The US Bailout’s Undersized Oversight

The Democrats in Congress unanimously handed unbridled power to Steve Mnuchin in another failed battle to save checks and balances.
US bailout bill, US coronavirus bailout, coronavirus bailout bill, coronavirus economic stimulus, US Constitution, Democrats, Peter Isackson, Nancy Pelosi, Nancy Pelosi news, Coronavirus pandemic

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The major political news in the US from last week concerned the coronavirus bailout bill eventually agreed by both parties and submitted for signing by President Donald Trump. One controversial part of the law focusing on helping businesses in distress drew the ire of Democrats, who worried that it could turn out to be Secretary of the Treasury Steven Mnuchin’s “slush fund.” Rather than addressing the needs of an economy in crisis, it would open the door to new forms of corruption and cronyism.


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The Washington Post described it as an “eye-popping $500 billion in corporate aid.” The New York Times, looking beyond the official figure cited in the bill, explained that, through an effect of leverage, the $454 billion left open for discretionary use by the Treasury amounted to “a $4 trillion booster shot for the United States economy.” In effect, the nature of the loan program opens the possibility of leveraging as much as 10 times the amount designated in the bill. That puts a lot of power in the hands of one decision-maker in the executive branch of government.

The Democrats deemed that a bill with such a large amount earmarked for corporate aid, at a time when the mass of the population is not only suffering but disoriented by a pandemic, reflected mistaken priorities. House majority leader Nancy Pelosi said, “Things like a $500 billion slush fund was really insulting.” 

Pelosi and the Democrats apparently judged that the insult would be palatable if the Republicans agreed to some form of oversight. At the end of the week, CNBC could report the good news: “After criticisms from Democrats, Republicans agreed to add on a congressional oversight committee and Inspector General as added control measures.” The Democrats got not just oversight, but a “congressional oversight committee.”

Here is today’s 3D definition:

Oversight:

The power of noticing what has already happened, which as often as not includes the powerlessness to do anything about it

Contextual Note

Another hyper-literal definition of oversight might be: the sight of something that’s already over and done. In other words, what one has the power to oversee is something that can’t be changed or called into question. The French have an expression for that, which long ago entered the English language: fait accompli.

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New York’s Democratic Senator Kirsten Gillibrand, speaking to Yahoo Finance, expressed her tepid satisfaction with the compromise: “We have some oversight. It’s not everything I would have wanted, but it’s at least the beginning of oversight.” For her and the rest of the Democrats, the business of rescuing the economy threatened by the novel coronavirus can now officially begin.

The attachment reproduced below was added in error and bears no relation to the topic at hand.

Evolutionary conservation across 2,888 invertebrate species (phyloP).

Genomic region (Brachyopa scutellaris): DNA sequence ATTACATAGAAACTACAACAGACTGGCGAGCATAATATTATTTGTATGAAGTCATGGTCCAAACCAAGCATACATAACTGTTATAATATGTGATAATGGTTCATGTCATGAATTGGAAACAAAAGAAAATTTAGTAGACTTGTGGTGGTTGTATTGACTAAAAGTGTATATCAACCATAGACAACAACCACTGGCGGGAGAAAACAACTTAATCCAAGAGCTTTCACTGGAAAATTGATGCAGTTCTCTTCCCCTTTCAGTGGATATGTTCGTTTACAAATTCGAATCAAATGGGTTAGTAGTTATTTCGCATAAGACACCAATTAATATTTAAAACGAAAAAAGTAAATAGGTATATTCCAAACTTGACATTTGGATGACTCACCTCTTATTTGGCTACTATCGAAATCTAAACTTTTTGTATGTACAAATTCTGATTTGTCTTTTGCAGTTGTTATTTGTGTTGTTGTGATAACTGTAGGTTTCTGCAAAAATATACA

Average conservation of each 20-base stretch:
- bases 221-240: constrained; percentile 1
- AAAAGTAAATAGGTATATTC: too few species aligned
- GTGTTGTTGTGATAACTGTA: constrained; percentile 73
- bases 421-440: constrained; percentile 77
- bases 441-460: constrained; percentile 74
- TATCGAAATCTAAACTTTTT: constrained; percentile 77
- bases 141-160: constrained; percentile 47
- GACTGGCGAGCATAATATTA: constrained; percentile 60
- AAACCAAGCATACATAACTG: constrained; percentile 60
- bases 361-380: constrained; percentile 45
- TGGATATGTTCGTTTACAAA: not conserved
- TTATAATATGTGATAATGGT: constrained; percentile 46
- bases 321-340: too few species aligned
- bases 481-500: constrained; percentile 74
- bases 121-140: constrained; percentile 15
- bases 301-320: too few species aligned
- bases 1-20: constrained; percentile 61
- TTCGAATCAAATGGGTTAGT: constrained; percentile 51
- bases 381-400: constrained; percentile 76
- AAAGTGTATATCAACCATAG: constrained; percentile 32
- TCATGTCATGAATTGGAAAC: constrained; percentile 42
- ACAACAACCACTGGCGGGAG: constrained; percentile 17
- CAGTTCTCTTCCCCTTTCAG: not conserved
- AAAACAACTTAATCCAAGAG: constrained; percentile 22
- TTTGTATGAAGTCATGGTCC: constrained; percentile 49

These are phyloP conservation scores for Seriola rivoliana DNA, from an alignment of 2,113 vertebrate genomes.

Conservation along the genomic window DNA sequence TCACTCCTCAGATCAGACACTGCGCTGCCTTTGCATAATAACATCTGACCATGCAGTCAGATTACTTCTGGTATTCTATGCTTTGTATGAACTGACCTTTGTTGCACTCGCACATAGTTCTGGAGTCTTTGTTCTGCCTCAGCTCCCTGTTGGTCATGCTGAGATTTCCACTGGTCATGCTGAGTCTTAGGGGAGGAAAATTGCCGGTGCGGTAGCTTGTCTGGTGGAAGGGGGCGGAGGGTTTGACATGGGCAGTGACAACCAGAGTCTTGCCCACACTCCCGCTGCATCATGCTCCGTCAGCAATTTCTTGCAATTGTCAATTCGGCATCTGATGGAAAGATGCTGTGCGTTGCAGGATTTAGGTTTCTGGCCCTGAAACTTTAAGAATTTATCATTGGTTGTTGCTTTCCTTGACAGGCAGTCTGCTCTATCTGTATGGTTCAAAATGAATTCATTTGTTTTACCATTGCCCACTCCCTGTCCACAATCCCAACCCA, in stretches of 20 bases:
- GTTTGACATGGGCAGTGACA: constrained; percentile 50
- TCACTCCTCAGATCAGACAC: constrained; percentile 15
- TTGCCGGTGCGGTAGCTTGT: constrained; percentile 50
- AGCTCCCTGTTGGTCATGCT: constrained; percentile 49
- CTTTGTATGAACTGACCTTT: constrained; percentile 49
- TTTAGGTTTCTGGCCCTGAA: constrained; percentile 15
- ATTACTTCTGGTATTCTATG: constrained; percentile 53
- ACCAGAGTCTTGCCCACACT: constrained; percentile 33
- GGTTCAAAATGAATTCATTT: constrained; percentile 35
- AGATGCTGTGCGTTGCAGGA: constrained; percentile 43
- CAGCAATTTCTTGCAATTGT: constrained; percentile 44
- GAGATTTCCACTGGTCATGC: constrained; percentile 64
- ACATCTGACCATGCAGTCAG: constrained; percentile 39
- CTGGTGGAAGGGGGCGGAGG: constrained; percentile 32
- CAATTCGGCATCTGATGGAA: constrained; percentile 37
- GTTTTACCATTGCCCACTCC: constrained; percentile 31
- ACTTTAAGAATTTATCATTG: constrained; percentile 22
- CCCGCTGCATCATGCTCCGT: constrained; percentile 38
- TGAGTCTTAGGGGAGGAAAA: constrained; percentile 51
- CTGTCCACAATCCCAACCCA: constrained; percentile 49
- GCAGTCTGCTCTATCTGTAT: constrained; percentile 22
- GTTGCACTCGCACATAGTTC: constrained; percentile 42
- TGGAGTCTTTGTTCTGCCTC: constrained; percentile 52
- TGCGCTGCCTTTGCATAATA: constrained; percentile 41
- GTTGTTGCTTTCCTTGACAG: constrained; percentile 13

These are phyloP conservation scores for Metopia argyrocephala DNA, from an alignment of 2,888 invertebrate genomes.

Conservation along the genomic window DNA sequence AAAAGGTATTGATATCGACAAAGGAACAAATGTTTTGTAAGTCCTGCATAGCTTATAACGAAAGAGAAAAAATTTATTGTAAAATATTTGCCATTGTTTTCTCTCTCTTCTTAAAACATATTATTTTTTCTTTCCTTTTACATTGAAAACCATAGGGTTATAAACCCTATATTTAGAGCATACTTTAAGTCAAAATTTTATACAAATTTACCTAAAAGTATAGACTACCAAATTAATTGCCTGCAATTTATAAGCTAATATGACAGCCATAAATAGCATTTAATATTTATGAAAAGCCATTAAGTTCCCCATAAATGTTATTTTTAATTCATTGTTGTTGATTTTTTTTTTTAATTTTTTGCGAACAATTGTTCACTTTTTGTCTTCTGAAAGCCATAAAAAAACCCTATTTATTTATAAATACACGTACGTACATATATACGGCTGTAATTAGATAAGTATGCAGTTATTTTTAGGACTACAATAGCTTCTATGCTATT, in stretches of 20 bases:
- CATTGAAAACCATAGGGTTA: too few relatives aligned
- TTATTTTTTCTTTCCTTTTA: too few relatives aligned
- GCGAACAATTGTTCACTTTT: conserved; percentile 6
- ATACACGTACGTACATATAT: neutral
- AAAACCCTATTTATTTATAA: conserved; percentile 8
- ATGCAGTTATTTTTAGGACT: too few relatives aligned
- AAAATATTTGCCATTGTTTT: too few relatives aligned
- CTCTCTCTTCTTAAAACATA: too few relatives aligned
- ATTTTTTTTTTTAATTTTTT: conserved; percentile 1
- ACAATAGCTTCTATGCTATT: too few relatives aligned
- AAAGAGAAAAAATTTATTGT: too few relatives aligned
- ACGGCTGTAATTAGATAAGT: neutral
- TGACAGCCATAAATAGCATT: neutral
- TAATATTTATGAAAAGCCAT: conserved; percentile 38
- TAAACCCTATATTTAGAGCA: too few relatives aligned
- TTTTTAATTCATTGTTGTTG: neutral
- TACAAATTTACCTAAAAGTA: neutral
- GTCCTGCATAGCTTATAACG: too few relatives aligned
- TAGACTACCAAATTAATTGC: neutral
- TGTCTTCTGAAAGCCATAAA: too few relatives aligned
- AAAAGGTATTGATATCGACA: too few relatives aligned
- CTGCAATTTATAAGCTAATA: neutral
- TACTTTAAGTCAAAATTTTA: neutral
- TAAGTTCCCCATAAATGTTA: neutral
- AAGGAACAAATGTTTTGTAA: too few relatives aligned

But that was before Trump had the bill on his desk for signing on March 27. Using the presidential prerogative of appending a “signing statement” to a bill proposed by Congress, Trump made it clear that oversight, in his eyes, was a relative term. Signing statements allows presidents to append their “interpretation” of the meaning of a law. It turns out that the oversight written into the law may never be allowed to occur. Trump wrote: “I do not understand, and my Administration will not treat, this provision as permitting the [the Inspector General] to issue reports to the Congress without the presidential supervision.”

Pelosi wasn’t about to give up, though how she expects it to play out is unclear. She insisted that oversight will happen, whether Trump attempts to block it or not. “Congress will exercise its oversight — and we will have our panel appointed by the House to, in real-time, make sure we know where those funds are being expended,” Pelosi said.

The back and forth between Trump and Pelosi sounds more like the prelude to a televised wrestling match designed to build suspense for a dramatic encounter than the politics of a democracy based on the principle of checks and balances. This may be just another indication that Washington’s politics and professional wrestling have both become models of a hyperreal sporting event.

Even if the Democrats manage to snoop into the affairs of Mnuchin and Trump, it’s far from sure what that might produce. In theory, oversight permits adjustment when something aberrant takes place. In a system that thrives on the notion of checks and balances, it represents the possibility of correcting mistakes as they’re taking place or even, if handled scrupulously, before they are implemented. But when cleverly managed by those who have the power of discretionary decision-making, oversight tends to be little more than the possibility for the overseers to observe actions that have already produced an effect and report on them after the fact. It opens the door to government not by the people and their representatives, but by the fait accomplis of the decision-makers in the executive branch.

Historical Note

Americans have always expressed their pride in the work of the founding fathers who had the wisdom to draft a Constitution built on the principle of checks and balances. The interplay between the legislative, executive and judicial branches defined a federal government that would respect the dynamics of a complex democracy, with the people and state governments at the base and a full range of varied interests working together at the highest level in Washington, DC, to ensure that national policies reflected the will and of the interests of the people (including slave owners, of course, but not including slaves, an oversight that was corrected four score and eight years later with the 13th Amendment).